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There Is Nothing for You Here by Fiona Hill — memoir from Trump White House

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Many people who tried to work for Donald Trump were either discarded or bitterly disillusioned.

Few have given more eloquent testimony of what it felt like to work closely with the former US president than Fiona Hill, who served as senior director for European and Russian affairs on the National Security Council in the Trump White House from 2017 to 2019. Her memoir is a valuable and riveting historic document. She left the Trump administration in no doubt that her erstwhile boss was an American dictator in the making. 

Throughout the Trump presidency there was much speculation about his relationship with Vladimir Putin and whether the Russians “had something” on the US president. Hill favours a simpler explanation. Trump, she writes, suffered from “autocrat envy”. He was “fixated on authoritarians in general, not Putin in particular.” 

According to Hill, Trump saw strongman leaders like Putin, Recep Tayyip Erdogan of Turkey and Xi Jinping of China as an exclusive club. “People like Putin, who was simultaneously an autocrat and reputedly super-rich, were an elite of their own. This was the group Trump wanted to see himself in — the internationally very rich, very powerful and very famous.” This was not a mere matter of strongman chic. Trump “wanted to govern like them. He wanted raw power”.

Hill shot to prominence after testifying in the Trump impeachment hearings of October and November 2019. Her testimony revealed a compelling combination of integrity, intelligence and dry humour. For viewers in Britain, there was an added intriguing detail. Hill speaks with a distinctive north-eastern accent. Who was this daughter of County Durham who had somehow made it to the inner sanctum of the White House?

There Is Nothing for You Here answers that question. It is a memoir that mixes the personal and the political — telling her story along with that of the Trump years and US-Russian relations. In other circumstances this might have been an awkward combination. But Hill’s personal, professional and political lives form a coherent whole so that each part illuminates the other.

She is the child of a coal miner, who “having lost his job . . . lost his sense of self-esteem, belonging and wellbeing.” Hill’s origins mean that she intuitively understands the discontents caused by deindustrialisation in Britain, the US and Russia. She believes that the core support for Putin, Trump and Brexit came from similar constituencies, with similar grievances — “older, more male, less educated than others.” 

For the British reader, Hill’s memoir makes for sobering, sometimes shaming, reading. Without self-pity, she makes it very clear that her background imposed huge disadvantages on her. As a child she was offered a scholarship to a private school but was unable to take it up because her family could not afford the school uniform or the books. At an Oxford admissions interview and then, on occasions, as a student at St Andrews university, she was treated with hostility and contempt by some of the other students — although it is a crumb of comfort that the actual faculty seem to have been helpful and considerate.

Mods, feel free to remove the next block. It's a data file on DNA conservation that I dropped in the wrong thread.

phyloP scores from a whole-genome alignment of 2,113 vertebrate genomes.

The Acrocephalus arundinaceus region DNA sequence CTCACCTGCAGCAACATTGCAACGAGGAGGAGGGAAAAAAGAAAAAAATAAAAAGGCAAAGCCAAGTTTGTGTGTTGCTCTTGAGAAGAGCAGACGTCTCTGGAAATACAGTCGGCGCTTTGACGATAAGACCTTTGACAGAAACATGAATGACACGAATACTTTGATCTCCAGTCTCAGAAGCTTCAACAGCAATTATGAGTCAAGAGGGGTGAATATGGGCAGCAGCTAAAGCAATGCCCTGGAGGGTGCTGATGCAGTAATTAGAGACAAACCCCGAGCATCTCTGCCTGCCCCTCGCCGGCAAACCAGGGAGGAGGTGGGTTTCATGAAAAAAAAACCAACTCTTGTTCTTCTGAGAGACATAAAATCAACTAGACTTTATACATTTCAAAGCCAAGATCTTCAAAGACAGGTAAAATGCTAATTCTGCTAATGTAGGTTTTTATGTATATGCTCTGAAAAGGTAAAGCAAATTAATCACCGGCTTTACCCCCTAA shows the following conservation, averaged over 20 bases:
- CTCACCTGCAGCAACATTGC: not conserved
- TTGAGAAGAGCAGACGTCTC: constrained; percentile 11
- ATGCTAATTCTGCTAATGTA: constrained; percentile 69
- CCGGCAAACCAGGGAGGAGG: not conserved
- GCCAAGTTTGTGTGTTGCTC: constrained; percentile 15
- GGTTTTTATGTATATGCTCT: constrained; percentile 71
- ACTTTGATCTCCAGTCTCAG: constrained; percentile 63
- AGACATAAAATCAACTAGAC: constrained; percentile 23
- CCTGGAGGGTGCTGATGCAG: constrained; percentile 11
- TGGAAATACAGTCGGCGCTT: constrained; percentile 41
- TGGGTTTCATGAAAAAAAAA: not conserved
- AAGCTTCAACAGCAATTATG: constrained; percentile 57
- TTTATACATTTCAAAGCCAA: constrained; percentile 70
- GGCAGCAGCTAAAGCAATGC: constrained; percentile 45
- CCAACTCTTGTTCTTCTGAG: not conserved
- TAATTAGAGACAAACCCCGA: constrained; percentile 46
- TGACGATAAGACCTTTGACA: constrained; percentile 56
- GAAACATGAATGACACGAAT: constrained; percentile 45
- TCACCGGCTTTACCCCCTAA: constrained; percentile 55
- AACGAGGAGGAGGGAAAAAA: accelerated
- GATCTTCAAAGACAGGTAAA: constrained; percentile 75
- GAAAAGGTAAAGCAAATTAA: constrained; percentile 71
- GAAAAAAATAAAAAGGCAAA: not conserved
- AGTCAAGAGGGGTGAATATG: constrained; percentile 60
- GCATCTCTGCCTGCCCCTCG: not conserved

It was not until Hill got to the US, courtesy of a graduate scholarship to Harvard, that her talents were fully recognised and her distinctive accent was no longer a hindrance. After a doctorate in history, she built a reputation as a leading expert on Russia in academia and Washington think-tanks. Hill’s experience in the US turned her into an American patriot. But she does not default to the American slogan that her life story proves that, if you follow your dreams, you can be “whatever you want to be”. There is a touch of English realism and self-deprecation in her verdict that her success was actually a “fluke”. The last part of her book is a passionate argument for the removal of the structural disadvantages that hold back the poor in Britain and the US.

When I finished There Is Nothing for You Here, I was left with one remaining mystery. Why did she do it? Many of Hill’s friends in Washington would have warned her against working for Trump. Was it naïveté, ambition, a sense of duty or, despite everything, a certain ideological affinity with Trump?

On this, Hill is frustratingly taciturn. She clearly got on well with her direct bosses at the White House, John Bolton and HR McMaster, who headed the NSC. But she was originally recruited to the NSC when it was run by Michael Flynn, a former general and Trump loyalist, who was swiftly forced out of office and has now become a rabid conspiracy theorist. Hill notes the part that Flynn played in her recruitment but makes no further comment. Was there truly nothing about him that set off alarm bells?

Whatever her reasons for working in the Trump White House, I am grateful she did. The result is a memoir that will give pleasure to readers today — and will be an important document for historians of the future.

There Is Nothing for You Here: Finding Opportunity in the 21st Century by Fiona Hill, Mariner $30, 432 pages

Gideon Rachman is the FT’s chief foreign affairs columnist

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